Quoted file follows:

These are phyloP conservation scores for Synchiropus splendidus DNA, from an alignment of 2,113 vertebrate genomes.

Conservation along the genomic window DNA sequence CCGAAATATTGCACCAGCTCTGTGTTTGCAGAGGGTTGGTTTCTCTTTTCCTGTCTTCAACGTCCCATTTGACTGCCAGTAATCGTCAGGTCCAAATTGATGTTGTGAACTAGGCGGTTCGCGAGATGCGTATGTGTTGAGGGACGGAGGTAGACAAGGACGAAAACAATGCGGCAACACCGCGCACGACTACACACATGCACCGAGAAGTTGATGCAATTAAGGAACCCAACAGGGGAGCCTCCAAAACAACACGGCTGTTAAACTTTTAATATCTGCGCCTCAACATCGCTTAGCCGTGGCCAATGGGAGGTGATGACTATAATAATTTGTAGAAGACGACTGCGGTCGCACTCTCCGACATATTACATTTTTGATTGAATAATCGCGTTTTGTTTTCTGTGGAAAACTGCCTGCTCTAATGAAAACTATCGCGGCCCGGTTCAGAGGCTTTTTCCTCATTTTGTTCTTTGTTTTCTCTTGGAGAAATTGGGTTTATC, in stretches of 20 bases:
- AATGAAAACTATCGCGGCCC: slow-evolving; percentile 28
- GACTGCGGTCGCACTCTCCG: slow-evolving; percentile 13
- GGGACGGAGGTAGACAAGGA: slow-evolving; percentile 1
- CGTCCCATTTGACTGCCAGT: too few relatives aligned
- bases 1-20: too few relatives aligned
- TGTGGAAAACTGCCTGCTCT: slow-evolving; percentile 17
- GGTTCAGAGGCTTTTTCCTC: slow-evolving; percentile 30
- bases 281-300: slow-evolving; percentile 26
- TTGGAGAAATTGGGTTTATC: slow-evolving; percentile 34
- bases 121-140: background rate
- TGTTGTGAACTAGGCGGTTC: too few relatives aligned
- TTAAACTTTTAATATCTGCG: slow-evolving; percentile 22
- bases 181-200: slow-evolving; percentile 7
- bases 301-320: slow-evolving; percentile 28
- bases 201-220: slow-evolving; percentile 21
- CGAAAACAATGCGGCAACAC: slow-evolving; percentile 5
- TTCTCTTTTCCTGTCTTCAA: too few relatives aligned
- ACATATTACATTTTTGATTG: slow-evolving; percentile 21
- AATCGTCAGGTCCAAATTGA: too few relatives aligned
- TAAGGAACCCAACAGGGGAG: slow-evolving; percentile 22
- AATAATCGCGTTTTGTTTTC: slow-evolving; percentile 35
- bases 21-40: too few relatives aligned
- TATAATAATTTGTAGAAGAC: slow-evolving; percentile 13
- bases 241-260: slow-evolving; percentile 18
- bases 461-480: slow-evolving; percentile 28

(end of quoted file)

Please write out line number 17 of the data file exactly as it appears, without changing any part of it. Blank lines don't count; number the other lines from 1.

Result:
- bases 201-220: slow-evolving; percentile 21